The coronavirus pandemic has had severe repercussions with its full ramifications still in development. With so much uncertainty, it is important to take stock of what we do know and understand how this disease is already affecting our mental health, particularly its effects on those suffering from depression.
Information is power, particularly in times when it is difficult to rule out evidence-based conclusions from hearsay. For this reason, learning about COVID-19 from reputable studies and sources can help better understand how to protect yourself, your loved ones and manage any stress caused by uncertainty.
Coronavirus (also known as SARS-CoV-2) is the actual virus that causes the COVID-19 disease, though the two are commonly used interchangeably. The coronavirus is an airborne pathogen considered to be extremely contagious.
The coronavirus was first discovered toward the end of 2019 in Wuhan, China and has since spread rapidly throughout the globe. The virus has infected over 40 million individuals and caused over a million deaths.
COVID-19’s three most common symptoms are fever, cough, and fatigue. Other relatively common symptoms include sore throat, joint pain, loss of taste or smell, and nasal congestion.
Many individuals only experience mild symptoms with some not experiencing any. Less common symptoms for this ailment include confusion, disrupted sleeping, anxiety, and depression.
Those with COVID-19 who suffer from severe symptoms may experience shortness of breath, confusion, chest pain, or a high temperature of above 100°Fahrenheit/38°Celsius.
The statistics on COVID-19 are very concerning, though roughly 80% of those infected make a full recovery, 20% require hospitalization and 5% require serious medical care.
The risk for COVID-related complications increases with age, with 80% of COVID-related deaths within the US being adults 65 or older. Adults over 60 are considered an at-risk population.
Those with underlying medical conditions are also at a higher risk for developing COVID-related complications. Such conditions include heart problems, lung problems, and high blood pressure.
Despite common misconceptions, children of all ages can become infected with the coronavirus. However, children only account for 10% of corona infections and their symptoms are usually much less severe than those experienced by adults.
Several precautions have been proven to help protect yourself from contracting COVID-19:
It can take 1-14 days to develop COVID-19 symptoms. For this reason, anyone exposed to someone who has tested positive is instructed to remain in self-isolation for two weeks since their last contact.
Major depressive disorder, also known as MDD, is the official diagnosis given to those struggling with depression. Emotionally, the condition is normally characterized by a general feeling of emptiness, longing, hopelessness, unhappiness, sorrow and a sense of mourning over someone or something that cannot be defined.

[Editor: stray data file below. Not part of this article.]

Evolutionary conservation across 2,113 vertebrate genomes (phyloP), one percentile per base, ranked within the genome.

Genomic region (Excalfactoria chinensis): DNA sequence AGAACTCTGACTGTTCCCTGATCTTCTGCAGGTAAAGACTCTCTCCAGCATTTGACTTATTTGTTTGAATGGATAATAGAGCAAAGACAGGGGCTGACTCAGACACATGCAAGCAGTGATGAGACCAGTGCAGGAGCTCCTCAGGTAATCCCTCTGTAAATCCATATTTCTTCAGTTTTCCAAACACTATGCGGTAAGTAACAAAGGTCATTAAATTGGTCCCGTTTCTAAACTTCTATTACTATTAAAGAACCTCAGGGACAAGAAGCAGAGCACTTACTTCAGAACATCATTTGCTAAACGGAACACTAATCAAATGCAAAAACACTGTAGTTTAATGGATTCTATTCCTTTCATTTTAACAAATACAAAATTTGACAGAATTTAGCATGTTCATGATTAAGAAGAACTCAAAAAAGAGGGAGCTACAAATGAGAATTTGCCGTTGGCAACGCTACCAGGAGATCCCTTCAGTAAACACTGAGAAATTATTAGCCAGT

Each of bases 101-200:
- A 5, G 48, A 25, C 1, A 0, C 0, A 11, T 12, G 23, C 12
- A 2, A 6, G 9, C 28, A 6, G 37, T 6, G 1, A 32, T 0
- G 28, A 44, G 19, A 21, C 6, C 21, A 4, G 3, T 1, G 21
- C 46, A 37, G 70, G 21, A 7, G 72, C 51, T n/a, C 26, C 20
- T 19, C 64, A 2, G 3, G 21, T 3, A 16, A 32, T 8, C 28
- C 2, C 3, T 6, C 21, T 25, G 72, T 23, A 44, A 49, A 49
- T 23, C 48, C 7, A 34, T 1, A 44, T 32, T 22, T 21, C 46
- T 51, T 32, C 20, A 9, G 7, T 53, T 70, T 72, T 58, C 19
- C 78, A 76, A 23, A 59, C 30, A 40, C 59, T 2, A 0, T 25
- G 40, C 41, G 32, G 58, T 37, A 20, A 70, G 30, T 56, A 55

Depression can also be defined by detrimental beliefs about the individual’s self-worth, the world around them, as well as insomnia and difficulty concentrating.
MDD is considered a relatively common mental health condition. 7% of the US population reportedly suffer from major depressive disorder. This figure has been reflected by both the American Psychiatric Association’s (APA) 2013 edition of the Diagnostic and Statistical Manual (DSM-V) and by the US Government’s National Institute of Health (NIH).
Depression can severely affect one’s well-being, relationships, and ability to function in different areas of their life. Several treatment options have been acknowledged by the FDA to offer symptom relief from depression including:
The spread of COVID-19 has had incredibly detrimental repercussions to our sense of security, health, economic stability, and freedom of movement. Its effects are reflected in numerous studies such as a meta-analysis from August 2020 which points to a drastic rise in the prevalence of depression. This meta-analysis pooled data from 12 separate studies showing 25% of the general population struggles with MDD during the COVID-19 pandemic compared to the above-mentioned 7%. This range shows an significant increase in depression during the coronavirus outbreak which can become a serious burden on individuals’ well-being as well as on national mental health services.
COVID-19 has also caused concern regarding other mental health issues, such as obsessive-compulsive disorder (OCD), post-traumatic stress disorder (PTSD) and other anxiety-based disorders. Perhaps more concerning are experts’ warnings that underscore how the continued isolation, experienced uncertainty, and economic hardship caused by COVID-19, which have already induced depression and other mental health issues, could eventually lead to a rise of self-harm and life-threatening actions.
For all these reasons, it is imperative to check on our loved ones and communicate our own difficulties. Online mental health networks aim to offer support during these times.